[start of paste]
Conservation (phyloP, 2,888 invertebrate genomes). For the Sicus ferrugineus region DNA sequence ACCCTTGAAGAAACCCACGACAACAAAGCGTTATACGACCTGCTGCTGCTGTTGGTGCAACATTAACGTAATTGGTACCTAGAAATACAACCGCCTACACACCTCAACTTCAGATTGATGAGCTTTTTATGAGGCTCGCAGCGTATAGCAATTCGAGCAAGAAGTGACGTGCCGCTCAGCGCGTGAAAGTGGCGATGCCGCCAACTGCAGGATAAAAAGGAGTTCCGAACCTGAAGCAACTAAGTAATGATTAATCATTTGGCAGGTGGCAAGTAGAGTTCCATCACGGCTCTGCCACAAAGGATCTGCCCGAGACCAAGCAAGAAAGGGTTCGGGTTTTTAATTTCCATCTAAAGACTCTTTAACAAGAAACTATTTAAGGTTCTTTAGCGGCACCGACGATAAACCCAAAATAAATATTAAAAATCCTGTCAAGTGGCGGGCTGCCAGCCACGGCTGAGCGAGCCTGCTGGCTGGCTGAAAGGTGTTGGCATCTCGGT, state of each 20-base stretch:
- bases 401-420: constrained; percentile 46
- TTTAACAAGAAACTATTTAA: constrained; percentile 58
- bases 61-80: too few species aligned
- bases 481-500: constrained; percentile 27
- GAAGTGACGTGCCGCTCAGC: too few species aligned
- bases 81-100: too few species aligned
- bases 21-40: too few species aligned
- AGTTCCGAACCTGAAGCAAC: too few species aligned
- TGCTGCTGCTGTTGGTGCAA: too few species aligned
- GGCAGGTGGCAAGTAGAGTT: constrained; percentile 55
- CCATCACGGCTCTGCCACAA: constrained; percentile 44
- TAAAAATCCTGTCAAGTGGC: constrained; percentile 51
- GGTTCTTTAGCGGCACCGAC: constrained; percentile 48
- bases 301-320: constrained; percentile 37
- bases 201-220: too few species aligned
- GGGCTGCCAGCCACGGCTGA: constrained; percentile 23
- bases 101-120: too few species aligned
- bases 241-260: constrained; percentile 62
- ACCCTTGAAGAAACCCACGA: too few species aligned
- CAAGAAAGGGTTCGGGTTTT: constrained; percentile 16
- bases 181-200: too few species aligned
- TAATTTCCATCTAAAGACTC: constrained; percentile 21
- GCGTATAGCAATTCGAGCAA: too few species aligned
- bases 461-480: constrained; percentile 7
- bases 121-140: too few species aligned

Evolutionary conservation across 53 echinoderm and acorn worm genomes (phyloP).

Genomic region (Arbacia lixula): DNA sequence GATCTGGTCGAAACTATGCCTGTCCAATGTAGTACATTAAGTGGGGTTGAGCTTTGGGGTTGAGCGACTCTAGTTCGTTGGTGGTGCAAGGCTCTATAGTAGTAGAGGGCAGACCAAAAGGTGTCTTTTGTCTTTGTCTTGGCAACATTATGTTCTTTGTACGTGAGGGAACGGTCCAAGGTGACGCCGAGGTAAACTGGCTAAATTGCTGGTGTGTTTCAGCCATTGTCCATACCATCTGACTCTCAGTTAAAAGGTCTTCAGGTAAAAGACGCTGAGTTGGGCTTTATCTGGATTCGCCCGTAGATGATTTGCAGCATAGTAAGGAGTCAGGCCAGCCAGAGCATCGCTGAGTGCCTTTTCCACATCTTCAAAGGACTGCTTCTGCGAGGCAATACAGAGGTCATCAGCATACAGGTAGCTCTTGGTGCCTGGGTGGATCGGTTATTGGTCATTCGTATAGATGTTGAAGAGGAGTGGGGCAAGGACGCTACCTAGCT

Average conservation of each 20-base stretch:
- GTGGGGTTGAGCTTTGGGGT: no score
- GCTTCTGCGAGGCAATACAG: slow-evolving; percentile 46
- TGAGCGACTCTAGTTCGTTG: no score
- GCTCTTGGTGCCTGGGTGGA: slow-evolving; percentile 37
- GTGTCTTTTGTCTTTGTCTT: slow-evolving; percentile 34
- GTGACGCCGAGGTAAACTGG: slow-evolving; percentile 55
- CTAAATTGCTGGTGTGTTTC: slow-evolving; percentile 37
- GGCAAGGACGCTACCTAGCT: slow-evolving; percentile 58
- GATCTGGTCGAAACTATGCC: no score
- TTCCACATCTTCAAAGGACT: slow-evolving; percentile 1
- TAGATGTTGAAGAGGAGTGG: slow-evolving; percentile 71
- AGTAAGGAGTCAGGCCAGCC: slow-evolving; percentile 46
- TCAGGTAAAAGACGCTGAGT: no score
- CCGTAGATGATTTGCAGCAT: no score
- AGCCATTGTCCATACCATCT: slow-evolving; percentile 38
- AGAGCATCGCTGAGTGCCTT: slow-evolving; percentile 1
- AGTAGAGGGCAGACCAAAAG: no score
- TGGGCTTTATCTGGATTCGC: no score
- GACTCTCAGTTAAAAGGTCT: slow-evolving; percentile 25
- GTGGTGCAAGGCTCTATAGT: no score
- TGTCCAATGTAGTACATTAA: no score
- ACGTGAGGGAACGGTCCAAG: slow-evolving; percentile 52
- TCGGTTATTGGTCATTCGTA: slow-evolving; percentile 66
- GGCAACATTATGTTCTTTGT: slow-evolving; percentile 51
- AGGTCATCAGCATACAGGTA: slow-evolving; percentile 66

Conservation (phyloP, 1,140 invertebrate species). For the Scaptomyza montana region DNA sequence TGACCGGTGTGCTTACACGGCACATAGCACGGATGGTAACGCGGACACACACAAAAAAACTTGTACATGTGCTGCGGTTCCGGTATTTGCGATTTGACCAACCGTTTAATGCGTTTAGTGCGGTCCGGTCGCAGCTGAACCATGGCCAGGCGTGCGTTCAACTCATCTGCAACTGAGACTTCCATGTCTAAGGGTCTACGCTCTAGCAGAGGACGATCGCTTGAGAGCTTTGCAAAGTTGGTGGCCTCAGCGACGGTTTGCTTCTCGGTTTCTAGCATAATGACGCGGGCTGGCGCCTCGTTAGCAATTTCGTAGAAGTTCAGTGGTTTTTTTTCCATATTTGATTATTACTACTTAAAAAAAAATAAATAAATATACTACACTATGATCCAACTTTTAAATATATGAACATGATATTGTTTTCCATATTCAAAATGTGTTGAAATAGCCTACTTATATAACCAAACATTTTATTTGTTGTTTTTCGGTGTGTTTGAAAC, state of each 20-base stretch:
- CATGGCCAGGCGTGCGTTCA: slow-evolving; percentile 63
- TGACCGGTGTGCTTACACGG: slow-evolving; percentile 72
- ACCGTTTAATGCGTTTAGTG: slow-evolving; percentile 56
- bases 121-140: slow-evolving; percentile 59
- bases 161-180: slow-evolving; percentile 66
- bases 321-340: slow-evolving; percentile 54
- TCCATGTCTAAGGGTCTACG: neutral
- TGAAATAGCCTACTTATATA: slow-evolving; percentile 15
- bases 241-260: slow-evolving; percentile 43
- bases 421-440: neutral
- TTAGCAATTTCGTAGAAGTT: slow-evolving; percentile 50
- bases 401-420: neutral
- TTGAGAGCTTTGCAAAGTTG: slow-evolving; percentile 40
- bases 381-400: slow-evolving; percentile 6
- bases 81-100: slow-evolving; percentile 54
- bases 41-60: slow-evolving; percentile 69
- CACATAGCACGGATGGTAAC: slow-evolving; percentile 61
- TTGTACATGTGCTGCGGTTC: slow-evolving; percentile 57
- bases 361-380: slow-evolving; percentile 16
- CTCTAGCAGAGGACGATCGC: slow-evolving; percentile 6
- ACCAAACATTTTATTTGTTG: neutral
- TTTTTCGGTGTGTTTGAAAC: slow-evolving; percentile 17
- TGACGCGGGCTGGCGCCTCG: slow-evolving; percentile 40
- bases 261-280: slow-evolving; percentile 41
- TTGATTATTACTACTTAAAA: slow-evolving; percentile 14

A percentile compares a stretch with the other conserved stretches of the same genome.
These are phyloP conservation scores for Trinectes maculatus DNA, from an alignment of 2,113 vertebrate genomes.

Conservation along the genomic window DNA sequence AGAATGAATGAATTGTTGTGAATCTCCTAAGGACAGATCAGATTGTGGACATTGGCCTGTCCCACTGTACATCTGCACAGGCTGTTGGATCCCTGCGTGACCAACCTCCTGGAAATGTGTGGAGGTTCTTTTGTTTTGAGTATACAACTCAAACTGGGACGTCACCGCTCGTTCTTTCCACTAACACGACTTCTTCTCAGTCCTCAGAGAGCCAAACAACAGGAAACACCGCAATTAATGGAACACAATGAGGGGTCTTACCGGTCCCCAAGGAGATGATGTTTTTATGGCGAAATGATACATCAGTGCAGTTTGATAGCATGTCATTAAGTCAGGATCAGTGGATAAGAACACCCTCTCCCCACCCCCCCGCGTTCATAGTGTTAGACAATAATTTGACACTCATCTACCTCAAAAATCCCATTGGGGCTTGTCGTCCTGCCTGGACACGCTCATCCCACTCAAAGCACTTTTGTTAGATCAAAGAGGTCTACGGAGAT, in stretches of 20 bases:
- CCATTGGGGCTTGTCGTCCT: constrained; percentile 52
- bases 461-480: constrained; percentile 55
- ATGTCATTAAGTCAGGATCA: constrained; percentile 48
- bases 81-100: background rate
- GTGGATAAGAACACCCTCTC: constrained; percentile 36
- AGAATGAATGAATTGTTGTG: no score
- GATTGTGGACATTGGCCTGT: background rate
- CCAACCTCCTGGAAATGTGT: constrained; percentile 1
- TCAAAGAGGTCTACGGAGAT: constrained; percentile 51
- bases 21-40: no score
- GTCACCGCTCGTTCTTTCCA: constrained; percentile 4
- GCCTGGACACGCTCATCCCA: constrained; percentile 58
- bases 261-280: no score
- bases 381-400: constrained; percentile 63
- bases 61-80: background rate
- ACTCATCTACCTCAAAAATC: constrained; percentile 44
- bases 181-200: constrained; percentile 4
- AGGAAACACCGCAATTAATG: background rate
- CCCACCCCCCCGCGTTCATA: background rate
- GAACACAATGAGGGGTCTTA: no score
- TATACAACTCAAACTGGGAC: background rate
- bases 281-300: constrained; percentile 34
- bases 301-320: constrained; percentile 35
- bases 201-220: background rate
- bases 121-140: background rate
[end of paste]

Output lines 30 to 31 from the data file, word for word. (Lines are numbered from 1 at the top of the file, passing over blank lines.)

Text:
- GTGGGGTTGAGCTTTGGGGT: no score
- GCTTCTGCGAGGCAATACAG: slow-evolving; percentile 46